I love food. I love to cook and bake all year long for myself or my family and friends. When a new season arrives, I am very excited to make dishes that are in season. It wasn't until recently that I finally took a step back to look at why I only made certain dishes during particular times of the year.
As we head into the fall and winter seasons, I have noticed that I have started to eat more of certain vegetables such as squash, zucchini and bush beans. After talking to my mom, she said that when I was growing up, we usually ate these foods during this time of year, and I thought it was odd that I hadn't noticed until now.
I usually would eat whatever was made for dinner and not think much of it, but now, as I cook for myself, I have begun to note the significance of the foods I am buying. Eating seasonal food tastes better, provides you with higher nutritional value, supports your body's natural nutritional needs, is environmentally better and supports local farmers.
By encouraging a varied diet, seasonal eating not only tastes better, but it also shows higher nutritional value. Food typically has a higher vitamin and mineral count when produced in its own season rather than in other seasons. For example, broccoli's vitamin C content is higher in the fall than in other seasons because it is typically a cool season vegetable.
Another cool season food is citrus fruits. Citrus fruits ripen during the winter season and are also excellent sources of vitamin C, which aids in boosting our immune systems during flu season. This winter, try adding slices of lemon or lime to your water or have grapefruit with sprinkled sugar for breakfast.
Sweet potatoes are typically available year-round, but they thrive in the fall and winter. Sweet potatoes are a great source of fiber, vitamins and minerals. One way I incorporate sweet potatoes into my diet is to make sweet potato fries. They are my absolute favorite side dish to make for dinner.
Eating with the seasons can be as beneficial to the environment as it is to you. When food is grown and harvested during its natural season, it is naturally formed without having to artificially create the seasonal environment. In turn, it won’t waste as much water and energy during the growing process. Foods that are harvested outside of their natural season are often not as fresh and have to travel long distances to go to areas where they typically can't be produced.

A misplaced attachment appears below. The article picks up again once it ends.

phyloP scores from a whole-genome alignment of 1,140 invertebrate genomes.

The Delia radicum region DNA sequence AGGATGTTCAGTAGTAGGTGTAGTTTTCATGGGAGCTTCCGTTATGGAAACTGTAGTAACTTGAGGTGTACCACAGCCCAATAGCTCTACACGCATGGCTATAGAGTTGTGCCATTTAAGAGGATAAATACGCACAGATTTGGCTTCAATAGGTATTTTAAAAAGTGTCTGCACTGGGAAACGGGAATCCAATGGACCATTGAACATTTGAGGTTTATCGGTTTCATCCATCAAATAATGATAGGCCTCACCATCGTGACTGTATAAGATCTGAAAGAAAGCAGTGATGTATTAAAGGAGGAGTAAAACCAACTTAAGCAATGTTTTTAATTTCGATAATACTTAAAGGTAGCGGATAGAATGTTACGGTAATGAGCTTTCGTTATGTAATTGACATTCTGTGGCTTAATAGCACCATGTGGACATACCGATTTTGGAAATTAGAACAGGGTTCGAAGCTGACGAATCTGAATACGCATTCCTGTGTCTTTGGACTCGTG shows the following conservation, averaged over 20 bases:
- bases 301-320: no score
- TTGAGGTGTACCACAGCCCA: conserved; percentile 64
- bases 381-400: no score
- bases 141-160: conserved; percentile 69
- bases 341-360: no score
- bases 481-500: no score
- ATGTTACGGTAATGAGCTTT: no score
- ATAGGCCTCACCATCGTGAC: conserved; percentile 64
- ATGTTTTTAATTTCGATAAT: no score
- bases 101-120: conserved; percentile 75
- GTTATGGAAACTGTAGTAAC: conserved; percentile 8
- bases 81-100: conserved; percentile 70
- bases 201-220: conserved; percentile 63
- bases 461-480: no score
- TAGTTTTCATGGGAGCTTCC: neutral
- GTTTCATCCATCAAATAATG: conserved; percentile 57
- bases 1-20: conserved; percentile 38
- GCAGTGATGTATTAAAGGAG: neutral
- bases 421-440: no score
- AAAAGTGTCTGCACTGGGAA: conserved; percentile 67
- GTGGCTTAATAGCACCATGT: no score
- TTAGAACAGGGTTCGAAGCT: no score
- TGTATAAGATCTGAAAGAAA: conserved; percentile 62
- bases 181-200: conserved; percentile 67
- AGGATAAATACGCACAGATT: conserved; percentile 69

When eating seasonally, you can get locally sourced foods because they have been recently harvested, which benefits the farmers who produce them. The University of Nebraska-Lincoln's Institute of Agriculture and Natural Resources provides a list of local food near you. During the fall and winter seasons, you can support farmers by buying local goods from apple orchards or pumpkin patches.
As Halloween approaches, some people may begin carving pumpkins. Instead of throwing the inside of the pumpkin in the trash, pick out the seeds and add them to your salads, granola or use them in homemade brittle. This way you are supporting farmers and yourself, killing two birds with one stone.
As someone who has failed in the battle against seasonal allergies and ends up hating themselves for praying for the first frost to come soon, I have learned alternatives to help deal with these issues. Eating local honey has been shown to help lessen coughs and colds, which, for me, are common occurrences with seasonal allergies. Buying honey from your area can benefit local honey producers, such as Valhalla Bee Farm and Humble & Kind Honey.
Since honey is best harvested in summer and early fall, try to get your honey before winter hits. I incorporate honey into a lot of what I consume. I like to add it to sweeten my tea or put it on biscuits for a sweet treat. There are many ways to support local harvesters and also help yourself.
Your eating habits do not need to rely solely on seasonal foods. There is a good chance that you may not be craving seasonal foods or not like certain types of foods. Whatever you eat is up to you, but knowing the benefits of foods based on the season we are in can help broaden your palate.
There are benefits when it comes to eating with the seasons. When we eat every day, it becomes important to look at what we are eating and what we could be eating. Eating seasonally can be good for you, the environment and local farmers. Next time you are grocery shopping, take a look at what is in season and see what delicious meals you could make with those foods.
Alexis Goeman is a sophomore journalism and ADPR major. Reach her at email@example.com.